Patriots

Celtics-Blazers preview: Bench will be counted on

953103.jpg

Celtics-Blazers preview: Bench will be counted on

BOSTON With Rajon Rondo serving the first of his two-game suspension for fighting Brooklyn's Kris Humphries tonight, Boston has no choice but to turn to its bench.

Against the Portland Trail Blazers, that can be a good thing ... a very good thing.

The Blazers (6-9) come into tonight's game on a three-game losing skid that includes a loss to then-winless Washington.

Portland's struggles are in large part due to an ineffective bench which is averaging a league-low 12.3 points per game.

Boston's second unit is averaging 30.7 points per game which ranks 21st in the NBA.

However, the C's reserves will not be at full strength - and some might not even play tonight.

Chris Wilcox has been under the weather and was unable to finish Wednesday's loss to Brooklyn. Also, Jeff Green has a sprained right knee injury that may sideline him as well.

"I don't care who doesn't play," said Celtics head coach Doc Rivers. "The guys that play have to be ready to play and ready to win."

Bench play will indeed play a prominent role in tonight's matchup. Here are some other keys as the Celtics look to snap a two-game losing skid and avoid falling below-.500 at home this season.

WHAT TO LOOK FOR:  Boston and Portland are the two most rebounding-challenged teams in the NBA. The C's are dead-last (out of 30 teams) at 37.1 boards per game while the Blazers are just ahead of them at No. 29, bringing in just 39.4 boards per game.

MATCHUP TO WATCH:  Kevin Garnett vs. LaMarcus Aldridge: Garnett's ability to stretch the floor won't do him much good against Aldridge who brings that same skillset to the floor. Both have strong all-around games, although Garnett's defense is better.

PLAYER TO WATCH:  Without Rondo, Courtney Lee will have more opportunities to score. That's exactly how things played out in the lone game Rondo missed this season. Lee had a season-high 13 points which is his only double-digit scoring game this season.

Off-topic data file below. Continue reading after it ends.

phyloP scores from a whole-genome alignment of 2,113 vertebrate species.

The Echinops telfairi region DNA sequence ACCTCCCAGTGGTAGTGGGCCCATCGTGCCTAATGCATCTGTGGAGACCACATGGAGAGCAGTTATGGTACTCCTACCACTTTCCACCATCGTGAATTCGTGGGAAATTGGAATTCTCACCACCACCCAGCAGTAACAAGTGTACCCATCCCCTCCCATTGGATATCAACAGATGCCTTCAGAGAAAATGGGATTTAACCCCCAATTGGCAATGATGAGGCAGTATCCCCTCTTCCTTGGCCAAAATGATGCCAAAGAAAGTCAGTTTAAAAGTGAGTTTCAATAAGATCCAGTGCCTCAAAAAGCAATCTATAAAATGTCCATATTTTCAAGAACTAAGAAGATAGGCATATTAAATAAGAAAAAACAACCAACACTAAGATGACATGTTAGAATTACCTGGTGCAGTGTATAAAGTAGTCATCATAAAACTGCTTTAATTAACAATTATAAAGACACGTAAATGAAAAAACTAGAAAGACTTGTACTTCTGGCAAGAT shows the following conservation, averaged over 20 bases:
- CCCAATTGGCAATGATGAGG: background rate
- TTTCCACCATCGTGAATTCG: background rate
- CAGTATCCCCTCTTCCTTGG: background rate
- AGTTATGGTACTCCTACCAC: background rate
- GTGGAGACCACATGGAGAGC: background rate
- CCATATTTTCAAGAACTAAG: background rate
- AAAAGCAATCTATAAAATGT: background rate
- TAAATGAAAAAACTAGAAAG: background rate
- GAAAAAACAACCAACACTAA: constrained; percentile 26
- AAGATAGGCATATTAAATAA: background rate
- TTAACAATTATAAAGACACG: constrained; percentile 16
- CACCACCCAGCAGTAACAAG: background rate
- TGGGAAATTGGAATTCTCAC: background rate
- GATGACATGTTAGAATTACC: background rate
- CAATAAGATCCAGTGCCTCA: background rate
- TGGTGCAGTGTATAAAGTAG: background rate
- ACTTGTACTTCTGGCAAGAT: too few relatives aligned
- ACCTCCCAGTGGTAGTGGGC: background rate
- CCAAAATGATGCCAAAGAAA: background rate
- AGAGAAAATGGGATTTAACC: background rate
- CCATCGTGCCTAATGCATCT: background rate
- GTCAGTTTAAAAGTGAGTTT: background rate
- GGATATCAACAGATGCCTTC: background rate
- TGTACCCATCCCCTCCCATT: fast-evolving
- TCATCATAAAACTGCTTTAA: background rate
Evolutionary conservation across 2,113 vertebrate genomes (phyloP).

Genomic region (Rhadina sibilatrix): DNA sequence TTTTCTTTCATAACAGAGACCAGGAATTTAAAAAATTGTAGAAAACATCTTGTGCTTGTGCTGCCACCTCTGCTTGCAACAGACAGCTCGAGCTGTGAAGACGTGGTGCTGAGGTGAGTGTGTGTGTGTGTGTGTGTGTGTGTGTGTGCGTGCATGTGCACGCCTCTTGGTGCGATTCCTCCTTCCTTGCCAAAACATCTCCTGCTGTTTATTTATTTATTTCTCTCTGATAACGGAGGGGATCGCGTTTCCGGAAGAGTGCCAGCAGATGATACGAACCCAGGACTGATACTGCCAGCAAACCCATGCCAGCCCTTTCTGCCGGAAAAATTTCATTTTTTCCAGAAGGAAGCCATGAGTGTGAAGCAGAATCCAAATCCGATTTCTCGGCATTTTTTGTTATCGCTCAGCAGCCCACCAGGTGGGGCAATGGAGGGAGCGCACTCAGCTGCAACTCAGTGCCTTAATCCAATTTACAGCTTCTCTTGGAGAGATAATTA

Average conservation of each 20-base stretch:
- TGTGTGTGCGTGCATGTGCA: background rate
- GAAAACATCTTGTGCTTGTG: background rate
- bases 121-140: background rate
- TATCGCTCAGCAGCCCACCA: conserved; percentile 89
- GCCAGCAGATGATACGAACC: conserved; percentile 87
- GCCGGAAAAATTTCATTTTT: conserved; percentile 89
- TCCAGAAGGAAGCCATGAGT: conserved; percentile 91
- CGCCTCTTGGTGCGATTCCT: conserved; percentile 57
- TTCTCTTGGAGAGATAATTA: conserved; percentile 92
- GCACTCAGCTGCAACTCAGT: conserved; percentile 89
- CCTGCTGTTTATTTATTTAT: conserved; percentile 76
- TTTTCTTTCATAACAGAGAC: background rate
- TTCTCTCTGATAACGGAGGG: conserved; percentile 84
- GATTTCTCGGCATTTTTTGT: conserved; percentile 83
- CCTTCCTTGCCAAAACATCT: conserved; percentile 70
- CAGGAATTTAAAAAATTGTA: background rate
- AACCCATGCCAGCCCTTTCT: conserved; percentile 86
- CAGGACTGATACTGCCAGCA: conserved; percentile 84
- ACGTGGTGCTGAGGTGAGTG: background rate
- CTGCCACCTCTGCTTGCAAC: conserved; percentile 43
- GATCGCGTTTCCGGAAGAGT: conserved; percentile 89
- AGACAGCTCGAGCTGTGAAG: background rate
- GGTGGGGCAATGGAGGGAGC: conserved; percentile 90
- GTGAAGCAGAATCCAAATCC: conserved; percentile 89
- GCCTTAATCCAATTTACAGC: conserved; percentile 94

STAT TO TRACK: The second quarter has seen the Celtics at their worst far too often. They average an NBA-low 21.9 points per game in the quarter. That wouldn't be that big a deal if opponents weren't scoring an average of 24.8 points per game.

Pastrnak on B's loss: "We kind of stopped playing"

pastrnak_102117.jpg

Pastrnak on B's loss: "We kind of stopped playing"

BOSTON – At the end of the day, it was simply a game where the Bruins allowed themselves to get outworked in the third period and overtime. 

The B’s held a three-goal lead in the second period and still enjoyed a two-goal lead in the third period, but eventually dropped a frustrating, futile 5-4 overtime loss to the Buffalo Sabres at TD Garden on Saturday night. It was clear to most speaking after the game that the Bruins eased up on the gas pedal once they’d scored their fourth goal of the game in the second period, and simply watched as the Sabres stomped all over them in the game’s second half. 

“I think we might have been a little bit too scared to play [in the third period], you know? We tried to just flip the pucks away, and didn’t make any plays trying to get it in the zone. Instead we should have just kept going like we did in the first two periods,” said David Pastrnak, who scored a pair of goals early in the loss to allow the Bruins to build up the three-goal lead. “Obviously we’re disappointed. We got one point. I think we didn’t play our game in the third period. We kind of stopped playing and they were all over us, and you know, it’s on us. We were the ones that gave them their point, but the first two periods were good. It’s just another learning session.”

To Pastrnak’s point, the Bruins were outshot by a 15-6 margin in the final 20 minutes of regulation and 21-6 overall in the third period and overtime prior to Ryan O’Reilly’s game-winner during 3-on-3 play. It was at this point the Bruins certainly missed stalwart stay-at-home defensemen Adam McQuaid and Kevan Miller in the D-zone, and fell short of qualified penalty killers while trying to burn off a Brandon Carlo interference call at the end of the third period. 

All of that caught up to them once the Bruins loosened their grip on the Sabres, but certainly the feeling is that the loss should’ve been avoidable even if some of the circumstances made it difficult for the Black and Gold. It also should have been avoidable against a Sabres hockey club that was dreadful last season, and is again one of the doormats in the Atlantic Division in the early going thus far. 

“Those are the games you can’t lose. We obviously didn’t do the job there in the third and close it out, but we’re going to have to regroup and work on our game and be better for the next one,” said Brad Marchand. “We didn’t play the game we needed to play. We relaxed a bit and we started losing a few battles in the wrong areas, and you know, they just played better than we did.”

It’s mystifying that any team would need a crash-and-born loss like Saturday night in order to learn any lessons moving forward, and it certainly might have been a different story for the Bruins if they weren’t missing a few big defensive pieces. But that’s not how it went down for the Black and Gold as they sagged under rising pressure from the Sabres, and simply stopped working when the chips were on the table late in Saturday night’s game.